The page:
Five takes from Sydney Thunder vs Perth Scorchers

Eddie Otto Roar Guru

By Eddie Otto, Eddie Otto is a Roar Guru

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    The Thunder snuck home by three runs last night against the Scorchers at Spotless Stadium. Here are my five main takeaways.

    1. Thunder stay alive
    The Sydney Thunder clung on for a three-run victory over the Scorchers at Spotless Stadium last night to keep their season alive.

    The Thunder looked like they were cruising to an easy victory when they had the Scorchers 4/35 in chase of their 4/175, however an unbroken 137-run partnership between Cameron Bancroft (75 not out) and Hilton Cartwright (65 not out) ensured the game went right down to the final ball when Perth required five runs for victory.

    Earlier in the night, Usman Khawaja entered the BBL with a bang, smashing 85 from 51 balls, to help propel the home side.

    The victory sees the Thunder go to 3-4, probably still requiring to win their next three games to make the finals.

    The Scorchers remain in a good position at 5-2, also with three regular season games remaining.

    2. Khawaja returns in style
    Usman Khawaja looked like he was still on 171 not out at the SCG when he took to the crease last night for his first game in Thunder colours this year.

    Khawaja was a huge factor in the Thunder coming from nowhere to win BBL5, with his imperious batting at the top of the order, and it’s not out of the realms of possibility that the Thunder could get on a similar roll this season if Khawaja continues to see them like he did last night.

    What impressed me so much about his innings last night was his decision to take calculated risks in the Powerplay, and really take the game to the Scorchers.

    Sometimes teams go into their shell against the Scorchers, however the Thunder are not a side that can afford to get off to a slow start, with their middle order lacking hitting power and depth.

    Usman Khawaja celebrates a hundred

    (AAP Image/David Mariuz)

    3. Sandhu finds form
    Gurinder Sandhu also returned to form impressively last night, with the very impressive figures of 1/21 from his four overs, as Perth took the long handle to some of the other Thunder senior bowlers.

    Sandhu burst on to the scene somewhat a couple of seasons ago, touring India with Australia A in 2016, and also playing ODIs for his country, however has slid right to the periphery of the NSW squad, and has been in and out of the Thunder line-up over the past couple of seasons.

    At his best, Sandhu can be a very intelligent and deceptive bowler, with his clever changes of pace and ability to hit key deliveries like yorkers and slower ball bouncers.

    If anything, he has suffered from a lack of confidence, and last night’s performance could propel him to being a key factor in the Thunder’s finals charge.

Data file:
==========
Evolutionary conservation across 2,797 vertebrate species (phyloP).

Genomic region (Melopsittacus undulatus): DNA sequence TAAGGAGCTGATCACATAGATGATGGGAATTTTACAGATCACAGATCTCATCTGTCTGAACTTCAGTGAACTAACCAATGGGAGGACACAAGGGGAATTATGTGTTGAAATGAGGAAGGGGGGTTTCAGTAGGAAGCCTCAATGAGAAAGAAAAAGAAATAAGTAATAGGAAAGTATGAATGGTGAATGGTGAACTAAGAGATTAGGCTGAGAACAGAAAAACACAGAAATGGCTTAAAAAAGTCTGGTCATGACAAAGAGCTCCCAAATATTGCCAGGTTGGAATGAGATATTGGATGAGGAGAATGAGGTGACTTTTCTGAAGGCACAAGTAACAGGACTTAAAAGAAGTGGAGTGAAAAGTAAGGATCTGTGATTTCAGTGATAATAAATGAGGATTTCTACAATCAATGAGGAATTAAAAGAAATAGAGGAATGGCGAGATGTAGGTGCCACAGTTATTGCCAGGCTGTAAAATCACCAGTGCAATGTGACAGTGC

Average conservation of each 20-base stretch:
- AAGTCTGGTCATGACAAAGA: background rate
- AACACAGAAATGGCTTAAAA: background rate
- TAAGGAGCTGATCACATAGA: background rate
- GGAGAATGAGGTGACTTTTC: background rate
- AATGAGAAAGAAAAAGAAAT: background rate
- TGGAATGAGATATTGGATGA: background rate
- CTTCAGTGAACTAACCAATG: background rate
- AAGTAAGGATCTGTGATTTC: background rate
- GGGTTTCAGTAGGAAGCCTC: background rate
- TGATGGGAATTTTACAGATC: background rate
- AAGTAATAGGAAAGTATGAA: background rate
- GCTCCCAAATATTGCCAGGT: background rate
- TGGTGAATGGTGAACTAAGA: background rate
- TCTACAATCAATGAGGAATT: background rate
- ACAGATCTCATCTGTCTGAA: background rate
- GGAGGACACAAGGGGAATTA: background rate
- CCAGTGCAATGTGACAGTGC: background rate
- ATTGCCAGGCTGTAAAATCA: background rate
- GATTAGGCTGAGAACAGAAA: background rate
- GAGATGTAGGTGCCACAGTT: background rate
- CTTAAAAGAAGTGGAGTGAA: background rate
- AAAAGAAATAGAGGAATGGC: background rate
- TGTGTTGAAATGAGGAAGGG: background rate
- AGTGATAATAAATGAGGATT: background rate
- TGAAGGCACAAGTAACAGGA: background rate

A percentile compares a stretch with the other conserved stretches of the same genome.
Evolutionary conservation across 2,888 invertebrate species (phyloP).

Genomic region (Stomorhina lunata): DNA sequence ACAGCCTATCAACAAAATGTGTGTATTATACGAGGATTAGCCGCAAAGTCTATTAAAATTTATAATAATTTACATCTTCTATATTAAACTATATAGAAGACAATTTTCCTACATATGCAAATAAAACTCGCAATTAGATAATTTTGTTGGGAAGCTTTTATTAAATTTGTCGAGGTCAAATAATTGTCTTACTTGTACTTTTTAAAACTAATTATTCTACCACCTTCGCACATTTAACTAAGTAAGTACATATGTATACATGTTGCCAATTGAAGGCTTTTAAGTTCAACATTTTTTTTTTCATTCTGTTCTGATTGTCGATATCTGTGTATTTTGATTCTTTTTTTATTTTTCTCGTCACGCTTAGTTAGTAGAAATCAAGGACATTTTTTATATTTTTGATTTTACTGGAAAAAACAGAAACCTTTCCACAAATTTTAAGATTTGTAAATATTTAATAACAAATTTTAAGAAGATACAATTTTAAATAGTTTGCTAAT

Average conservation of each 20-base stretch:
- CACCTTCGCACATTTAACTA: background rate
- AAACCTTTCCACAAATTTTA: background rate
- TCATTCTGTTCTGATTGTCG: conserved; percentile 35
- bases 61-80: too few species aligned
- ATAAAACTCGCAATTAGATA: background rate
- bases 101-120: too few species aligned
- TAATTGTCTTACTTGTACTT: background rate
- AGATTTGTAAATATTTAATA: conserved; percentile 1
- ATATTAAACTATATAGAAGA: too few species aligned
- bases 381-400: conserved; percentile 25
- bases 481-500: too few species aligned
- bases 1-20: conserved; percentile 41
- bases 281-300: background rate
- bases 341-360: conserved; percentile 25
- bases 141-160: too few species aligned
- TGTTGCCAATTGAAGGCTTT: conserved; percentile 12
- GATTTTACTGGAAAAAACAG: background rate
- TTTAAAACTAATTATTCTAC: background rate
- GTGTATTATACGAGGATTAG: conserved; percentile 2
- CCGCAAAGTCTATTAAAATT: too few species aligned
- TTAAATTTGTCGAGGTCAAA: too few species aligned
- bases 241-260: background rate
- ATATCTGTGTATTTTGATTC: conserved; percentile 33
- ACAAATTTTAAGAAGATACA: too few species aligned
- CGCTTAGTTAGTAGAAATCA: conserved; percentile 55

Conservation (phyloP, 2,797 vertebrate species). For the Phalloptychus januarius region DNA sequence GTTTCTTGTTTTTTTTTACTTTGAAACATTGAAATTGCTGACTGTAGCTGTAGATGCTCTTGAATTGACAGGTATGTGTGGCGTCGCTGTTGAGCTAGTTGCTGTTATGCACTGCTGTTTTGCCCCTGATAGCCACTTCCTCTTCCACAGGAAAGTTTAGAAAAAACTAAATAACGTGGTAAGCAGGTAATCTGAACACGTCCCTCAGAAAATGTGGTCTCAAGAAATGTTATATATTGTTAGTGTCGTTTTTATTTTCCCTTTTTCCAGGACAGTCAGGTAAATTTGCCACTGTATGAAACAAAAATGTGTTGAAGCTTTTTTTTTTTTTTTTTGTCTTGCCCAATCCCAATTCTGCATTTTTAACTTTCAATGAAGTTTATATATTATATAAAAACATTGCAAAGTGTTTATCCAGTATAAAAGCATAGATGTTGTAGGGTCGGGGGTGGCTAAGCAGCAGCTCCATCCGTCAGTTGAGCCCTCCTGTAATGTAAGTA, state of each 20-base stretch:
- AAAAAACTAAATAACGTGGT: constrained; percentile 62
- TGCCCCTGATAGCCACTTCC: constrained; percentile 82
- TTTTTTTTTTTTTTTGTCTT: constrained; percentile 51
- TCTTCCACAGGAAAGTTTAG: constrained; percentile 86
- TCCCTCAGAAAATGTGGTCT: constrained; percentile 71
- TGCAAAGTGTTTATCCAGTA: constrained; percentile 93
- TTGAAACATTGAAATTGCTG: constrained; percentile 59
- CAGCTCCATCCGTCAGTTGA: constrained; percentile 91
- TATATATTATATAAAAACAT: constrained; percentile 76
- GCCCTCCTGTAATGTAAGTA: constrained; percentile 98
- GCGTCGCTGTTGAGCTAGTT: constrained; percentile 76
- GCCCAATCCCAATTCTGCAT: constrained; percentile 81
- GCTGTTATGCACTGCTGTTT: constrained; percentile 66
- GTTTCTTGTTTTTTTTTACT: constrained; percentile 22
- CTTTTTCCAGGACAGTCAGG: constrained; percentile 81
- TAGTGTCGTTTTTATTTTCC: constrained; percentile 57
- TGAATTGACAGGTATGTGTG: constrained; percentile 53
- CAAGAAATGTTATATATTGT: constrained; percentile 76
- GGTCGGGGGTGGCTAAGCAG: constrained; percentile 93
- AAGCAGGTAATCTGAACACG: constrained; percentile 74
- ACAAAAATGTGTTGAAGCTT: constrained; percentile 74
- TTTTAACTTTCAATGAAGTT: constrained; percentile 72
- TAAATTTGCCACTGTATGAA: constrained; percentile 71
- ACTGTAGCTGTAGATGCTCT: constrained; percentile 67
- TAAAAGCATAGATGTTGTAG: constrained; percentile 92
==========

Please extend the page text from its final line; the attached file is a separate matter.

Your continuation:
4. Patterson’s struggles continue
    There is no doubting Kurtis Patterson is a very good cricketer, however I’m not convinced he should be opening the batting for the Thunder.

    In 24 matches Patterson is yet to make a half-century. He averages less than 20, and strikes at 110, which can bring a lot of pressure on a key batsman like Shane Watson coming in at No.3.

    Patterson averages less than a boundary per over and, in the crucial batting Powerplay, the Thunder could experiment by trying someone from their middle order with a bit more hitting ability, and let Patterson come in later in the innings to add depth to their order.

    5. Fumbles continue in the field
    Once again last night we witnessed an array of dropped catches and fumbles that you would not expect from high-level cricketers.

    Maybe it is the pressure of playing in front of big crowds, or the floodlights, but the standard of fielding in the BBL has been hot and cold at best.

    While we have seen some spectacular outfield catches, we have also seen simple ones go astray, as the Thunder put down three catches last night which allowed the Scorchers to stay in the game far longer than they should have.

    Ashton Turner also dropped one that you probably would see taken any day in park cricket around the country.

    There is no more lonely feeling in cricket than dropping a catch, and it’s amazing how often the ball can follow you when you have already spurned a chance.

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    The Crowd Says (2)

    • January 12th 2018 @ 4:58pm
      Ben said | January 12th 2018 @ 4:58pm | ! Report

      Should have been titled “5 takes from Thunder”.

    • January 12th 2018 @ 7:55pm
      TheCunningLinguistic said | January 12th 2018 @ 7:55pm | ! Report

      The Scorcher’s bowling has been sub-par for the last three games now…

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